Publication: 1st November 2018 – Quercus
A gripping contemporary Gothic thriller from the bestselling author of the Dr Ruth Galloway mysteries: Susan Hill meets Gone Girl and Disclaimer.
Clare Cassidy is no stranger to tales of murder. As a literature teacher specialising in the Gothic writer R.M. Holland, she teaches a short course on them every year. Then Clare’s life and work collide tragically when one of her colleagues is found dead, a line from an R.M. Holland story by her body. The investigating police detective is convinced the writer’s works somehow hold the key to the case.
Not knowing who to trust, and afraid that the killer is someone she knows, Clare confides her darkest suspicions and fears about the case to her journal. Then one day she notices some other writing in the diary. Writing that isn’t hers…
If you are looking for the perfect book to give you the chills and make you check that all doors and windows are closed before getting into bed at night, then THE STRANGER DIARIES is the right book.
The story is told from three points of views, from three women I really liked. The first one is Clare Cassidy. She is an English teacher who, after her divorce, left London and moved to a small town in Sussex with her daughter. She took a job at the local comprehensive school, Talgarth High, that, in the early 1900s, was the home of R. M. Holland, a reclusive Victorian writer who is the subject of a biography Clare is writing. He wrote The Stranger, a Gothic short story that it’s at the centre of this novel. Clare’s life focuses on her daughter, her job, and the book she is writing, but it’s turned upside down when her colleague and close friend, Ella Elphick, is found murdered. That’s how she meets DS Harbinder Kaur, the second protagonist of the novel. Harbinder is in her middle-thirties, single, and she still lives with her parents. She is in charge of Ella’s case and she works relentlessly to find out the killer, especially as Clare becomes more and more involved in the case. Clare and Harbinder are completely different women, from different backgrounds and culture, and, even though at the beginning they don’t really like each other, a friendship begins between the two women as the case progresses. The third protagonist of the novel is Georgia, Clare’s fifteen-year-old daughter. Like all teenagers, she is moody, annoyed by her mother, and angry to the world, but she is also clever, intuitive, and a gifted writer.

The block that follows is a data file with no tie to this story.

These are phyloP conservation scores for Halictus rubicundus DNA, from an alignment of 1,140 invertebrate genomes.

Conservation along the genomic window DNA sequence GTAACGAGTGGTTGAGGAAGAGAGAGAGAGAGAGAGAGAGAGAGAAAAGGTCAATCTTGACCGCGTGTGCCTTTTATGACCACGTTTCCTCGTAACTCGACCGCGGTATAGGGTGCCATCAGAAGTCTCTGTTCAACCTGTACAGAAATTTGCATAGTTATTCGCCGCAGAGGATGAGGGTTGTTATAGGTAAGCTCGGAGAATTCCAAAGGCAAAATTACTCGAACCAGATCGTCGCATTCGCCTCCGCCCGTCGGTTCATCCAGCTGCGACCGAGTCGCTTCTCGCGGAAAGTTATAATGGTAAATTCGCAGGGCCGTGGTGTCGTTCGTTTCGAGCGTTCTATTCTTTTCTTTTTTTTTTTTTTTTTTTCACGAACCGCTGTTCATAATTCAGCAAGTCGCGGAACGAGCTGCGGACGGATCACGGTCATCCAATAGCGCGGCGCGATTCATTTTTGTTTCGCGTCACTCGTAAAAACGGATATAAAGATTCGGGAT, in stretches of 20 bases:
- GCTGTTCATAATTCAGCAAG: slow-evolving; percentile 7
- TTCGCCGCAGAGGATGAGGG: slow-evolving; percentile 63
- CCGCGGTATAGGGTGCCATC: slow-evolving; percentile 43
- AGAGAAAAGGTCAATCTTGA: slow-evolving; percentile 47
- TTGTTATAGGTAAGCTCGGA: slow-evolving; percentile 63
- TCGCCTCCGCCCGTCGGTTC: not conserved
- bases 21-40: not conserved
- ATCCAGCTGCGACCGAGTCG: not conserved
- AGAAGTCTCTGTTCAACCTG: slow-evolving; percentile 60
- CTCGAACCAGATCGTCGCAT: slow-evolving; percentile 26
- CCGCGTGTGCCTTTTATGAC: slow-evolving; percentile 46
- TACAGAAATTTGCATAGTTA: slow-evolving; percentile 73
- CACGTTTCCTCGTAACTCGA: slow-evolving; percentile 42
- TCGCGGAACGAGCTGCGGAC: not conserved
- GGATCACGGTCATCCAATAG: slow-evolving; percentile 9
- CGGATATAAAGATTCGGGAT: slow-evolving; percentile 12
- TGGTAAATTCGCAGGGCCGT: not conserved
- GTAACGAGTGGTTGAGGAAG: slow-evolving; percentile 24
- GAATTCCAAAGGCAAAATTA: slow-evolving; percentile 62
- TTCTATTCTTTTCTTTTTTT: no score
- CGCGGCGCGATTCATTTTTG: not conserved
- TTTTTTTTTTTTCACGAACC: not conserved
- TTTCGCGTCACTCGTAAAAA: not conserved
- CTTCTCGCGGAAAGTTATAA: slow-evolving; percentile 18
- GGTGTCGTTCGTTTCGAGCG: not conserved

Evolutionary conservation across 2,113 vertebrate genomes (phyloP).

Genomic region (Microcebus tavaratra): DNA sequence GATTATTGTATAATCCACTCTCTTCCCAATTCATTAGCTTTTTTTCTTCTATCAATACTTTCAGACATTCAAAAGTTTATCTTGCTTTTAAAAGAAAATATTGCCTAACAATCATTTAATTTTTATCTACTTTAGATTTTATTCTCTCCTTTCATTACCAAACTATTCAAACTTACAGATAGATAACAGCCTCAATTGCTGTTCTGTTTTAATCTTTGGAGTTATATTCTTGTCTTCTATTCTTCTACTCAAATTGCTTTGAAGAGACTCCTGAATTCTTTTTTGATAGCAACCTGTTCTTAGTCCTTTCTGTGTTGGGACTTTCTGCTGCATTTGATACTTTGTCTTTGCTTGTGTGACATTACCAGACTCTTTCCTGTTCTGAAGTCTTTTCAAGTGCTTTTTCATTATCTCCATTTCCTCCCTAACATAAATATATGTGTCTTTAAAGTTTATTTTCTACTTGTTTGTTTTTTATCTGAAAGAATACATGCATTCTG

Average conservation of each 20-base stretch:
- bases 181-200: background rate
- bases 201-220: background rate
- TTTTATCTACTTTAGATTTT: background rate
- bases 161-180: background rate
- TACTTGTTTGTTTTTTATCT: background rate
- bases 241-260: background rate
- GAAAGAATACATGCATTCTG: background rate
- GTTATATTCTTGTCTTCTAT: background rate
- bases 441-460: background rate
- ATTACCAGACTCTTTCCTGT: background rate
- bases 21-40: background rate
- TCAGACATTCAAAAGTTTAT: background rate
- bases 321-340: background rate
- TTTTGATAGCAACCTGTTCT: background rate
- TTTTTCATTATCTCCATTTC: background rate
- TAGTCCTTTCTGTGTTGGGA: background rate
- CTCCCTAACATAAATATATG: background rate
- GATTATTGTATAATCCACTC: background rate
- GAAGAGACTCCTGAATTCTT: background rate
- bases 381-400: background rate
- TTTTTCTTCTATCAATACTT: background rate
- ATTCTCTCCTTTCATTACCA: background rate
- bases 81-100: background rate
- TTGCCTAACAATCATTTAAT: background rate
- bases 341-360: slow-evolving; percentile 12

I am a big fan of Elly Griffiths’s series featuring Dr Ruth Galloway so I was really looking forward to her stand-alone novel and I am happy to say that it went above my expectations because I was hooked from the first to the last page. Between the surprising twists and a cast of suspicious characters the suspense is always high and there are ghosts, magic, spirits, and séances that agree perfectly with the spooky and dark atmosphere that fills the pages. The plot is often interrupted by passages from Holland’s short story, The Stranger, which I found captivating, and snippets from Clare’s diaries that made the novel more gripping and sinister.
Unsurprisingly, Elly Griffiths wrote a compelling and captivating novel with a ghostly atmosphere and engaging characters and I’d like to thank Quercus for providing me with an early copy of the book.